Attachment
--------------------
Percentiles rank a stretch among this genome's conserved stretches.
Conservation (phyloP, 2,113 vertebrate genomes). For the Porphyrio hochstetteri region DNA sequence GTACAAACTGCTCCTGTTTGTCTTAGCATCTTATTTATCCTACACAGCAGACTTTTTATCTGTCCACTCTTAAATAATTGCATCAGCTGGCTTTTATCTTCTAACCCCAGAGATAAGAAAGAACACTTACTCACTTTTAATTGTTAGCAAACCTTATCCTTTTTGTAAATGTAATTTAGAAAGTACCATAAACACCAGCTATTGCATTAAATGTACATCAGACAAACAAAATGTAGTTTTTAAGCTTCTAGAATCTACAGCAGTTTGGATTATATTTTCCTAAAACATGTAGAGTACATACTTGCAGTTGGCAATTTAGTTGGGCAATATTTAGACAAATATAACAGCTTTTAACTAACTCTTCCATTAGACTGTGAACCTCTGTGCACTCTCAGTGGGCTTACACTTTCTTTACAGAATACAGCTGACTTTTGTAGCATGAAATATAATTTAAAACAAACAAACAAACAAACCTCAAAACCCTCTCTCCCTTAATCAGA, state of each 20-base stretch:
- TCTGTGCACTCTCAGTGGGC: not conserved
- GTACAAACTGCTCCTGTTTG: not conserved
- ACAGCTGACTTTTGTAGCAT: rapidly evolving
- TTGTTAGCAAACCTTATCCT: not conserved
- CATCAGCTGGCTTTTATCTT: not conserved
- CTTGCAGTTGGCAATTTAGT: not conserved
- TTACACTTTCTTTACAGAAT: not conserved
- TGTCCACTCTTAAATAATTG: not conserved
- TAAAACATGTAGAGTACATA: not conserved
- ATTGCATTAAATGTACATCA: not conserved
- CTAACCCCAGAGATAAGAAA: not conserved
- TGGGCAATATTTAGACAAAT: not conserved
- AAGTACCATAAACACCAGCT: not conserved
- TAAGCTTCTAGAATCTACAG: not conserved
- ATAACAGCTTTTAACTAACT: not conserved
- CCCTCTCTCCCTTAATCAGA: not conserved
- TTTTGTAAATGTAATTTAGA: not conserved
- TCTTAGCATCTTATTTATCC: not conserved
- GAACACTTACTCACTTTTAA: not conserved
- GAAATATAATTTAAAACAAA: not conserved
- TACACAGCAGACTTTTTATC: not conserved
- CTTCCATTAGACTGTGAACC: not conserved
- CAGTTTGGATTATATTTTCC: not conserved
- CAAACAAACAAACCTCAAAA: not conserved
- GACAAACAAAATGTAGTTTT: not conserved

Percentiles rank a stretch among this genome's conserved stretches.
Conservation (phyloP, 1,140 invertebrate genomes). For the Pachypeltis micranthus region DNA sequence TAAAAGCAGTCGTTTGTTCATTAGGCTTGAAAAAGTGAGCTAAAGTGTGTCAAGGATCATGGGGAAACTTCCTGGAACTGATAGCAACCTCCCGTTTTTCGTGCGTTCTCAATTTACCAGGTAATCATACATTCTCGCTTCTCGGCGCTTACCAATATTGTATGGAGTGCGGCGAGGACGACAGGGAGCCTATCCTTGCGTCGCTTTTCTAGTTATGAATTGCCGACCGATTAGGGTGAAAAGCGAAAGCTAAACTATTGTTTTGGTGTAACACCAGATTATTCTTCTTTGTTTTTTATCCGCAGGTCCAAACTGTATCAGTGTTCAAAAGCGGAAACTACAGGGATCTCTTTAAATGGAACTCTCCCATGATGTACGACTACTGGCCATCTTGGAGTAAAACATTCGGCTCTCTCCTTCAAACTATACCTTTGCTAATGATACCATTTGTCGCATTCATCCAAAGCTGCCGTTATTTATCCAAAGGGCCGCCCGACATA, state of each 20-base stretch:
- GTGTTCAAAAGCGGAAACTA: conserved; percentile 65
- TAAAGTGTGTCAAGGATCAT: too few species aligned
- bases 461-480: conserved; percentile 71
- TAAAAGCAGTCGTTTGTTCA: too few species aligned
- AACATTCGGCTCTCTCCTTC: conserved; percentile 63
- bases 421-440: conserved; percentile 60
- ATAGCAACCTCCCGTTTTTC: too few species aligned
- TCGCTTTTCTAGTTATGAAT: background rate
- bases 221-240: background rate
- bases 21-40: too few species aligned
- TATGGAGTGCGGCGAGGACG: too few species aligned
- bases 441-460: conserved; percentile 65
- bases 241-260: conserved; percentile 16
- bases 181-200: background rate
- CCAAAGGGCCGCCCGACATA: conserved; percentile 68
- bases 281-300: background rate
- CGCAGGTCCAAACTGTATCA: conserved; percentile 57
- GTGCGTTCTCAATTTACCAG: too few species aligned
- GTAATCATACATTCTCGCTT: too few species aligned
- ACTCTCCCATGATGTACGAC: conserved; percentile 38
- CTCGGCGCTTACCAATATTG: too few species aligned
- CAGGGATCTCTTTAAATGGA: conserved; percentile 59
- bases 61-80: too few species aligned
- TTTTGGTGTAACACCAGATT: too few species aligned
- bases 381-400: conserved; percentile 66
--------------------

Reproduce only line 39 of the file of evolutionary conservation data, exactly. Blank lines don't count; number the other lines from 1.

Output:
- bases 21-40: too few species aligned